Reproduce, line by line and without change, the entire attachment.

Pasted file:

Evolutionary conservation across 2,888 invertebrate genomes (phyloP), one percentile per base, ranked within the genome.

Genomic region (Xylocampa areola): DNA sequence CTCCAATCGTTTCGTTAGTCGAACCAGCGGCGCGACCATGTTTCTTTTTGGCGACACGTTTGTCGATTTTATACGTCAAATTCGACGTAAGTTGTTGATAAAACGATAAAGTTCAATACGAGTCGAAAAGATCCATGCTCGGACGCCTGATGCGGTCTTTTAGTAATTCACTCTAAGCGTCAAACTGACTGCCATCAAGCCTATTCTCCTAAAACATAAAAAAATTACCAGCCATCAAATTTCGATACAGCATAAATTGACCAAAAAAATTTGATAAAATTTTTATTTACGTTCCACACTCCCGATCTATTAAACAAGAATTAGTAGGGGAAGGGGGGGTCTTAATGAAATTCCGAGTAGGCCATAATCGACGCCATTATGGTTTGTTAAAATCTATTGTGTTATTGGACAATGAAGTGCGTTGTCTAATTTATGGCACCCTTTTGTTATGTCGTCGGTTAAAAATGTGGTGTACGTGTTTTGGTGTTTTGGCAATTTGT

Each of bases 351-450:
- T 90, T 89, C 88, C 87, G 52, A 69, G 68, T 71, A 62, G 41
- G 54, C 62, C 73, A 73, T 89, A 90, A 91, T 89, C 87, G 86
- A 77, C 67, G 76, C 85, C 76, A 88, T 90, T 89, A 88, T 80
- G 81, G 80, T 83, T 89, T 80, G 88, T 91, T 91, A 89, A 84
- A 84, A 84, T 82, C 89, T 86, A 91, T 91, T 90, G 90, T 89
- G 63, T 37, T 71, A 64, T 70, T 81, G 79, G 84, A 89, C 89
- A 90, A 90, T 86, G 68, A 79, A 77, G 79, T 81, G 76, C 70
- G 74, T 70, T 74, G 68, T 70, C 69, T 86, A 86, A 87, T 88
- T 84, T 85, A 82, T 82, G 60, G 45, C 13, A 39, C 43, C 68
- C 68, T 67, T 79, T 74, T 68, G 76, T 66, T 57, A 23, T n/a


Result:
Evolutionary conservation across 2,888 invertebrate genomes (phyloP), one percentile per base, ranked within the genome.

Genomic region (Xylocampa areola): DNA sequence CTCCAATCGTTTCGTTAGTCGAACCAGCGGCGCGACCATGTTTCTTTTTGGCGACACGTTTGTCGATTTTATACGTCAAATTCGACGTAAGTTGTTGATAAAACGATAAAGTTCAATACGAGTCGAAAAGATCCATGCTCGGACGCCTGATGCGGTCTTTTAGTAATTCACTCTAAGCGTCAAACTGACTGCCATCAAGCCTATTCTCCTAAAACATAAAAAAATTACCAGCCATCAAATTTCGATACAGCATAAATTGACCAAAAAAATTTGATAAAATTTTTATTTACGTTCCACACTCCCGATCTATTAAACAAGAATTAGTAGGGGAAGGGGGGGTCTTAATGAAATTCCGAGTAGGCCATAATCGACGCCATTATGGTTTGTTAAAATCTATTGTGTTATTGGACAATGAAGTGCGTTGTCTAATTTATGGCACCCTTTTGTTATGTCGTCGGTTAAAAATGTGGTGTACGTGTTTTGGTGTTTTGGCAATTTGT

Each of bases 351-450:
- T 90, T 89, C 88, C 87, G 52, A 69, G 68, T 71, A 62, G 41
- G 54, C 62, C 73, A 73, T 89, A 90, A 91, T 89, C 87, G 86
- A 77, C 67, G 76, C 85, C 76, A 88, T 90, T 89, A 88, T 80
- G 81, G 80, T 83, T 89, T 80, G 88, T 91, T 91, A 89, A 84
- A 84, A 84, T 82, C 89, T 86, A 91, T 91, T 90, G 90, T 89
- G 63, T 37, T 71, A 64, T 70, T 81, G 79, G 84, A 89, C 89
- A 90, A 90, T 86, G 68, A 79, A 77, G 79, T 81, G 76, C 70
- G 74, T 70, T 74, G 68, T 70, C 69, T 86, A 86, A 87, T 88
- T 84, T 85, A 82, T 82, G 60, G 45, C 13, A 39, C 43, C 68
- C 68, T 67, T 79, T 74, T 68, G 76, T 66, T 57, A 23, T n/a